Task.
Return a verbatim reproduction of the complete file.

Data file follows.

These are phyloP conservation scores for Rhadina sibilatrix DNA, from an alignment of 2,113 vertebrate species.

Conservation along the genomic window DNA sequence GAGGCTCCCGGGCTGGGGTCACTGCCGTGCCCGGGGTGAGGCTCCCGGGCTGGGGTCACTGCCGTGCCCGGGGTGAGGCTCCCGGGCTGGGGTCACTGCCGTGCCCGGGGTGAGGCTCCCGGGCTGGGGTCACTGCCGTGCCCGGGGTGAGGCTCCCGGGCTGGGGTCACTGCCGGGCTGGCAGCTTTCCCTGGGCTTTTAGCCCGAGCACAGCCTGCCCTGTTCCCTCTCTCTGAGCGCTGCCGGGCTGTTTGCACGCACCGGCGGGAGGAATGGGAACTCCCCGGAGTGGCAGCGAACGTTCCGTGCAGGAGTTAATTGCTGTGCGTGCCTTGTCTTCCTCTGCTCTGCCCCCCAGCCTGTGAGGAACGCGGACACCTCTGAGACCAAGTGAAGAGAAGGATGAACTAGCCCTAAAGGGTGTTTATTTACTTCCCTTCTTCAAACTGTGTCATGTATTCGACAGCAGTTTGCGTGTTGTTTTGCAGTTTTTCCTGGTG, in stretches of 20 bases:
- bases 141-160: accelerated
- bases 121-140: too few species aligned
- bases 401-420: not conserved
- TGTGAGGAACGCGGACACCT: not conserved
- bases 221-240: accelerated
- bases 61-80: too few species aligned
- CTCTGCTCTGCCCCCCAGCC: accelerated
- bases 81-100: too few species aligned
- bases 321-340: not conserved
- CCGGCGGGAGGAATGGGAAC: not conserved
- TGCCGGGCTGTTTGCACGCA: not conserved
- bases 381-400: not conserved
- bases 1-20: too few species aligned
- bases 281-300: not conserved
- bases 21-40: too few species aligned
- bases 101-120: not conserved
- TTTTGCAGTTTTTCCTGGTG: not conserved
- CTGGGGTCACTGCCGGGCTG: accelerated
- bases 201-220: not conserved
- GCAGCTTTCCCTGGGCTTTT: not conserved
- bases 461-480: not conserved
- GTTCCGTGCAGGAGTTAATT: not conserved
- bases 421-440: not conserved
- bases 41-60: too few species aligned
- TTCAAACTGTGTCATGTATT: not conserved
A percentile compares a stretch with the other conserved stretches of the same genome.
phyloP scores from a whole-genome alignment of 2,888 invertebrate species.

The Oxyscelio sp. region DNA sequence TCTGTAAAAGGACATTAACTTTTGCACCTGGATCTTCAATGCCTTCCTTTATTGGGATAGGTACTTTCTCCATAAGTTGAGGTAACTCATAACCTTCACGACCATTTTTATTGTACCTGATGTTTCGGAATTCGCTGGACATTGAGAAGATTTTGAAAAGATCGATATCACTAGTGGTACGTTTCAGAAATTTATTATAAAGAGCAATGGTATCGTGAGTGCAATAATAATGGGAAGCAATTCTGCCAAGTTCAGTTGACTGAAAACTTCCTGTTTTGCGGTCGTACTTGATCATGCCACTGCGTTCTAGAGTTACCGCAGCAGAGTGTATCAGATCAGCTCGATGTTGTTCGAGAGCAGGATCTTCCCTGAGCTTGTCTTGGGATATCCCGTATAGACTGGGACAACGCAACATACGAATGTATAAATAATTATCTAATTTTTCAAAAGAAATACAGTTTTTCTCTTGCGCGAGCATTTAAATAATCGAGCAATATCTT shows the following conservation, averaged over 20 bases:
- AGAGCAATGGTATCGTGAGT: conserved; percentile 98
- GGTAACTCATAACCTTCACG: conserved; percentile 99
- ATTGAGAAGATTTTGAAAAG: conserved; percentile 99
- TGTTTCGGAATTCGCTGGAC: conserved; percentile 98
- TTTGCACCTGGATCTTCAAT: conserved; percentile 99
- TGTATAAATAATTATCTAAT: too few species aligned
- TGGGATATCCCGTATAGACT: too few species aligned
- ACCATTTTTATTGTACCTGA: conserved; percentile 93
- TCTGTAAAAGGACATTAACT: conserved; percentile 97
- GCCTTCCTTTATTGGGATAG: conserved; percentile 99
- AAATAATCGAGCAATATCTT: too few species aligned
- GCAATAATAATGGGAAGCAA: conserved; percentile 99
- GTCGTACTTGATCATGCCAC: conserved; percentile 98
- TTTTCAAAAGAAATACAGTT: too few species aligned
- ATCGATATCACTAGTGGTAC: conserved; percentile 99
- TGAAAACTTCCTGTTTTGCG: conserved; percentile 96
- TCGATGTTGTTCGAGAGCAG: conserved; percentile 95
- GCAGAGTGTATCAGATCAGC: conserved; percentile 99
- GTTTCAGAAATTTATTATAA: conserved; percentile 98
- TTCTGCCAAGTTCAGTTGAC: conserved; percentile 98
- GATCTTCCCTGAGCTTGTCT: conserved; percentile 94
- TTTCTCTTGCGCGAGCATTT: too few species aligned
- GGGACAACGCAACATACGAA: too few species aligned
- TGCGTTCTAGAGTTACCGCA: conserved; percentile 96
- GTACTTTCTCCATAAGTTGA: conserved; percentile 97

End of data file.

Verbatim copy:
These are phyloP conservation scores for Rhadina sibilatrix DNA, from an alignment of 2,113 vertebrate species.

Conservation along the genomic window DNA sequence GAGGCTCCCGGGCTGGGGTCACTGCCGTGCCCGGGGTGAGGCTCCCGGGCTGGGGTCACTGCCGTGCCCGGGGTGAGGCTCCCGGGCTGGGGTCACTGCCGTGCCCGGGGTGAGGCTCCCGGGCTGGGGTCACTGCCGTGCCCGGGGTGAGGCTCCCGGGCTGGGGTCACTGCCGGGCTGGCAGCTTTCCCTGGGCTTTTAGCCCGAGCACAGCCTGCCCTGTTCCCTCTCTCTGAGCGCTGCCGGGCTGTTTGCACGCACCGGCGGGAGGAATGGGAACTCCCCGGAGTGGCAGCGAACGTTCCGTGCAGGAGTTAATTGCTGTGCGTGCCTTGTCTTCCTCTGCTCTGCCCCCCAGCCTGTGAGGAACGCGGACACCTCTGAGACCAAGTGAAGAGAAGGATGAACTAGCCCTAAAGGGTGTTTATTTACTTCCCTTCTTCAAACTGTGTCATGTATTCGACAGCAGTTTGCGTGTTGTTTTGCAGTTTTTCCTGGTG, in stretches of 20 bases:
- bases 141-160: accelerated
- bases 121-140: too few species aligned
- bases 401-420: not conserved
- TGTGAGGAACGCGGACACCT: not conserved
- bases 221-240: accelerated
- bases 61-80: too few species aligned
- CTCTGCTCTGCCCCCCAGCC: accelerated
- bases 81-100: too few species aligned
- bases 321-340: not conserved
- CCGGCGGGAGGAATGGGAAC: not conserved
- TGCCGGGCTGTTTGCACGCA: not conserved
- bases 381-400: not conserved
- bases 1-20: too few species aligned
- bases 281-300: not conserved
- bases 21-40: too few species aligned
- bases 101-120: not conserved
- TTTTGCAGTTTTTCCTGGTG: not conserved
- CTGGGGTCACTGCCGGGCTG: accelerated
- bases 201-220: not conserved
- GCAGCTTTCCCTGGGCTTTT: not conserved
- bases 461-480: not conserved
- GTTCCGTGCAGGAGTTAATT: not conserved
- bases 421-440: not conserved
- bases 41-60: too few species aligned
- TTCAAACTGTGTCATGTATT: not conserved
A percentile compares a stretch with the other conserved stretches of the same genome.
phyloP scores from a whole-genome alignment of 2,888 invertebrate species.

The Oxyscelio sp. region DNA sequence TCTGTAAAAGGACATTAACTTTTGCACCTGGATCTTCAATGCCTTCCTTTATTGGGATAGGTACTTTCTCCATAAGTTGAGGTAACTCATAACCTTCACGACCATTTTTATTGTACCTGATGTTTCGGAATTCGCTGGACATTGAGAAGATTTTGAAAAGATCGATATCACTAGTGGTACGTTTCAGAAATTTATTATAAAGAGCAATGGTATCGTGAGTGCAATAATAATGGGAAGCAATTCTGCCAAGTTCAGTTGACTGAAAACTTCCTGTTTTGCGGTCGTACTTGATCATGCCACTGCGTTCTAGAGTTACCGCAGCAGAGTGTATCAGATCAGCTCGATGTTGTTCGAGAGCAGGATCTTCCCTGAGCTTGTCTTGGGATATCCCGTATAGACTGGGACAACGCAACATACGAATGTATAAATAATTATCTAATTTTTCAAAAGAAATACAGTTTTTCTCTTGCGCGAGCATTTAAATAATCGAGCAATATCTT shows the following conservation, averaged over 20 bases:
- AGAGCAATGGTATCGTGAGT: conserved; percentile 98
- GGTAACTCATAACCTTCACG: conserved; percentile 99
- ATTGAGAAGATTTTGAAAAG: conserved; percentile 99
- TGTTTCGGAATTCGCTGGAC: conserved; percentile 98
- TTTGCACCTGGATCTTCAAT: conserved; percentile 99
- TGTATAAATAATTATCTAAT: too few species aligned
- TGGGATATCCCGTATAGACT: too few species aligned
- ACCATTTTTATTGTACCTGA: conserved; percentile 93
- TCTGTAAAAGGACATTAACT: conserved; percentile 97
- GCCTTCCTTTATTGGGATAG: conserved; percentile 99
- AAATAATCGAGCAATATCTT: too few species aligned
- GCAATAATAATGGGAAGCAA: conserved; percentile 99
- GTCGTACTTGATCATGCCAC: conserved; percentile 98
- TTTTCAAAAGAAATACAGTT: too few species aligned
- ATCGATATCACTAGTGGTAC: conserved; percentile 99
- TGAAAACTTCCTGTTTTGCG: conserved; percentile 96
- TCGATGTTGTTCGAGAGCAG: conserved; percentile 95
- GCAGAGTGTATCAGATCAGC: conserved; percentile 99
- GTTTCAGAAATTTATTATAA: conserved; percentile 98
- TTCTGCCAAGTTCAGTTGAC: conserved; percentile 98
- GATCTTCCCTGAGCTTGTCT: conserved; percentile 94
- TTTCTCTTGCGCGAGCATTT: too few species aligned
- GGGACAACGCAACATACGAA: too few species aligned
- TGCGTTCTAGAGTTACCGCA: conserved; percentile 96
- GTACTTTCTCCATAAGTTGA: conserved; percentile 97